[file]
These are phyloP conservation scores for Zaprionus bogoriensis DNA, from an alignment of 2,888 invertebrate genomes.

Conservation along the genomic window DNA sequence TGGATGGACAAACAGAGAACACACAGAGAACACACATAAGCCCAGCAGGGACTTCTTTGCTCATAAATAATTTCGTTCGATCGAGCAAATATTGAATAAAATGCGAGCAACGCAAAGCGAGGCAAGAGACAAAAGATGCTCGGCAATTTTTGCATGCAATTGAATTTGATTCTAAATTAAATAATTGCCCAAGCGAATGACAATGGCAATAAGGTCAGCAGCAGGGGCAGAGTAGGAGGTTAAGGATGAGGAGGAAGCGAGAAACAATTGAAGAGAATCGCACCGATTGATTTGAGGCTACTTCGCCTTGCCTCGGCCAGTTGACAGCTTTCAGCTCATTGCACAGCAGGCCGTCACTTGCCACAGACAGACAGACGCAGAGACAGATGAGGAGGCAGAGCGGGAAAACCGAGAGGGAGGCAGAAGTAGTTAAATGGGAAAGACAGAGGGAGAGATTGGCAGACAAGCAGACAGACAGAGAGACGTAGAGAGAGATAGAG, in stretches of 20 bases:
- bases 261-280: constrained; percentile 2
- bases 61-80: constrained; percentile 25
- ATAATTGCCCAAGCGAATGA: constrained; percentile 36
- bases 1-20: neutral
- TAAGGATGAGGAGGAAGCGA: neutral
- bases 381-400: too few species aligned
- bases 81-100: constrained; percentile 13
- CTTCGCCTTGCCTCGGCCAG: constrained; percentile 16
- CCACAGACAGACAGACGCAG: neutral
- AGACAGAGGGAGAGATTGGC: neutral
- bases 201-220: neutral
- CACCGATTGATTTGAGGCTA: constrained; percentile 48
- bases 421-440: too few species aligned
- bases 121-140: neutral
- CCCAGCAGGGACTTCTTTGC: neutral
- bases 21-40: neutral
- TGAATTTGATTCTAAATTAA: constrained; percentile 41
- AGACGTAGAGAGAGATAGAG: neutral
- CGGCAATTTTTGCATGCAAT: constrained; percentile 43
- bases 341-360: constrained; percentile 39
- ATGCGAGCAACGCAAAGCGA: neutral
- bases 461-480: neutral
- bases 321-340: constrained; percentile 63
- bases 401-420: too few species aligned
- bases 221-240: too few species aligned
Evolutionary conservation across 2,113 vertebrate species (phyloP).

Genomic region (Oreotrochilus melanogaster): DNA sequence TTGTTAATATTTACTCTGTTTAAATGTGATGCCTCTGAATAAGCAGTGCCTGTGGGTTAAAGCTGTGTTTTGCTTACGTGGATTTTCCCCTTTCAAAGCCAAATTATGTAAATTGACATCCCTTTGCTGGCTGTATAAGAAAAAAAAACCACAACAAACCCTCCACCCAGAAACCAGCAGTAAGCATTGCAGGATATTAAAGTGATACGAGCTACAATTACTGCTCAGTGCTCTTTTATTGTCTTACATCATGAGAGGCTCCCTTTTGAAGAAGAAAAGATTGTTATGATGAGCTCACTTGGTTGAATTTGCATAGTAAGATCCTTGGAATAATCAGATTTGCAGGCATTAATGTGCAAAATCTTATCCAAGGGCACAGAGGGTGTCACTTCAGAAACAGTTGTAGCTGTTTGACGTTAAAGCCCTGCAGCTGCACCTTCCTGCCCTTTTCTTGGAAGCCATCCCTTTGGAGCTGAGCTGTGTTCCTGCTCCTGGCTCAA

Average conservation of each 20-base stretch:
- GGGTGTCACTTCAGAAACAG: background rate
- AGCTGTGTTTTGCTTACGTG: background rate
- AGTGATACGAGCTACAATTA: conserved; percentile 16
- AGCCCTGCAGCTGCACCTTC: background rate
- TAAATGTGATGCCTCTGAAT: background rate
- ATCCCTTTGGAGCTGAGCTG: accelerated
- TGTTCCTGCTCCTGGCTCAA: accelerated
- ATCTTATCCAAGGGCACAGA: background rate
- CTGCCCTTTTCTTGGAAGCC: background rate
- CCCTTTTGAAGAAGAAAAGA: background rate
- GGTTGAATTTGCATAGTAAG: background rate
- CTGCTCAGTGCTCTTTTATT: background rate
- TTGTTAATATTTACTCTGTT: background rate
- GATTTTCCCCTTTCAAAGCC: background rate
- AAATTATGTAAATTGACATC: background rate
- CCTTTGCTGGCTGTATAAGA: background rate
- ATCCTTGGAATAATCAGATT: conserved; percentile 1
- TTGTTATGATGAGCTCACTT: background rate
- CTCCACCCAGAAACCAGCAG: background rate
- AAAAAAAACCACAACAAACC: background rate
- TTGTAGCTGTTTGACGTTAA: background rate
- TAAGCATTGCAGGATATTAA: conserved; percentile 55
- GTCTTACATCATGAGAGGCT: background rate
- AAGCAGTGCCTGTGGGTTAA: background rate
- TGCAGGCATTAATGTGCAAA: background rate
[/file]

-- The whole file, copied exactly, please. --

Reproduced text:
These are phyloP conservation scores for Zaprionus bogoriensis DNA, from an alignment of 2,888 invertebrate genomes.

Conservation along the genomic window DNA sequence TGGATGGACAAACAGAGAACACACAGAGAACACACATAAGCCCAGCAGGGACTTCTTTGCTCATAAATAATTTCGTTCGATCGAGCAAATATTGAATAAAATGCGAGCAACGCAAAGCGAGGCAAGAGACAAAAGATGCTCGGCAATTTTTGCATGCAATTGAATTTGATTCTAAATTAAATAATTGCCCAAGCGAATGACAATGGCAATAAGGTCAGCAGCAGGGGCAGAGTAGGAGGTTAAGGATGAGGAGGAAGCGAGAAACAATTGAAGAGAATCGCACCGATTGATTTGAGGCTACTTCGCCTTGCCTCGGCCAGTTGACAGCTTTCAGCTCATTGCACAGCAGGCCGTCACTTGCCACAGACAGACAGACGCAGAGACAGATGAGGAGGCAGAGCGGGAAAACCGAGAGGGAGGCAGAAGTAGTTAAATGGGAAAGACAGAGGGAGAGATTGGCAGACAAGCAGACAGACAGAGAGACGTAGAGAGAGATAGAG, in stretches of 20 bases:
- bases 261-280: constrained; percentile 2
- bases 61-80: constrained; percentile 25
- ATAATTGCCCAAGCGAATGA: constrained; percentile 36
- bases 1-20: neutral
- TAAGGATGAGGAGGAAGCGA: neutral
- bases 381-400: too few species aligned
- bases 81-100: constrained; percentile 13
- CTTCGCCTTGCCTCGGCCAG: constrained; percentile 16
- CCACAGACAGACAGACGCAG: neutral
- AGACAGAGGGAGAGATTGGC: neutral
- bases 201-220: neutral
- CACCGATTGATTTGAGGCTA: constrained; percentile 48
- bases 421-440: too few species aligned
- bases 121-140: neutral
- CCCAGCAGGGACTTCTTTGC: neutral
- bases 21-40: neutral
- TGAATTTGATTCTAAATTAA: constrained; percentile 41
- AGACGTAGAGAGAGATAGAG: neutral
- CGGCAATTTTTGCATGCAAT: constrained; percentile 43
- bases 341-360: constrained; percentile 39
- ATGCGAGCAACGCAAAGCGA: neutral
- bases 461-480: neutral
- bases 321-340: constrained; percentile 63
- bases 401-420: too few species aligned
- bases 221-240: too few species aligned
Evolutionary conservation across 2,113 vertebrate species (phyloP).

Genomic region (Oreotrochilus melanogaster): DNA sequence TTGTTAATATTTACTCTGTTTAAATGTGATGCCTCTGAATAAGCAGTGCCTGTGGGTTAAAGCTGTGTTTTGCTTACGTGGATTTTCCCCTTTCAAAGCCAAATTATGTAAATTGACATCCCTTTGCTGGCTGTATAAGAAAAAAAAACCACAACAAACCCTCCACCCAGAAACCAGCAGTAAGCATTGCAGGATATTAAAGTGATACGAGCTACAATTACTGCTCAGTGCTCTTTTATTGTCTTACATCATGAGAGGCTCCCTTTTGAAGAAGAAAAGATTGTTATGATGAGCTCACTTGGTTGAATTTGCATAGTAAGATCCTTGGAATAATCAGATTTGCAGGCATTAATGTGCAAAATCTTATCCAAGGGCACAGAGGGTGTCACTTCAGAAACAGTTGTAGCTGTTTGACGTTAAAGCCCTGCAGCTGCACCTTCCTGCCCTTTTCTTGGAAGCCATCCCTTTGGAGCTGAGCTGTGTTCCTGCTCCTGGCTCAA

Average conservation of each 20-base stretch:
- GGGTGTCACTTCAGAAACAG: background rate
- AGCTGTGTTTTGCTTACGTG: background rate
- AGTGATACGAGCTACAATTA: conserved; percentile 16
- AGCCCTGCAGCTGCACCTTC: background rate
- TAAATGTGATGCCTCTGAAT: background rate
- ATCCCTTTGGAGCTGAGCTG: accelerated
- TGTTCCTGCTCCTGGCTCAA: accelerated
- ATCTTATCCAAGGGCACAGA: background rate
- CTGCCCTTTTCTTGGAAGCC: background rate
- CCCTTTTGAAGAAGAAAAGA: background rate
- GGTTGAATTTGCATAGTAAG: background rate
- CTGCTCAGTGCTCTTTTATT: background rate
- TTGTTAATATTTACTCTGTT: background rate
- GATTTTCCCCTTTCAAAGCC: background rate
- AAATTATGTAAATTGACATC: background rate
- CCTTTGCTGGCTGTATAAGA: background rate
- ATCCTTGGAATAATCAGATT: conserved; percentile 1
- TTGTTATGATGAGCTCACTT: background rate
- CTCCACCCAGAAACCAGCAG: background rate
- AAAAAAAACCACAACAAACC: background rate
- TTGTAGCTGTTTGACGTTAA: background rate
- TAAGCATTGCAGGATATTAA: conserved; percentile 55
- GTCTTACATCATGAGAGGCT: background rate
- AAGCAGTGCCTGTGGGTTAA: background rate
- TGCAGGCATTAATGTGCAAA: background rate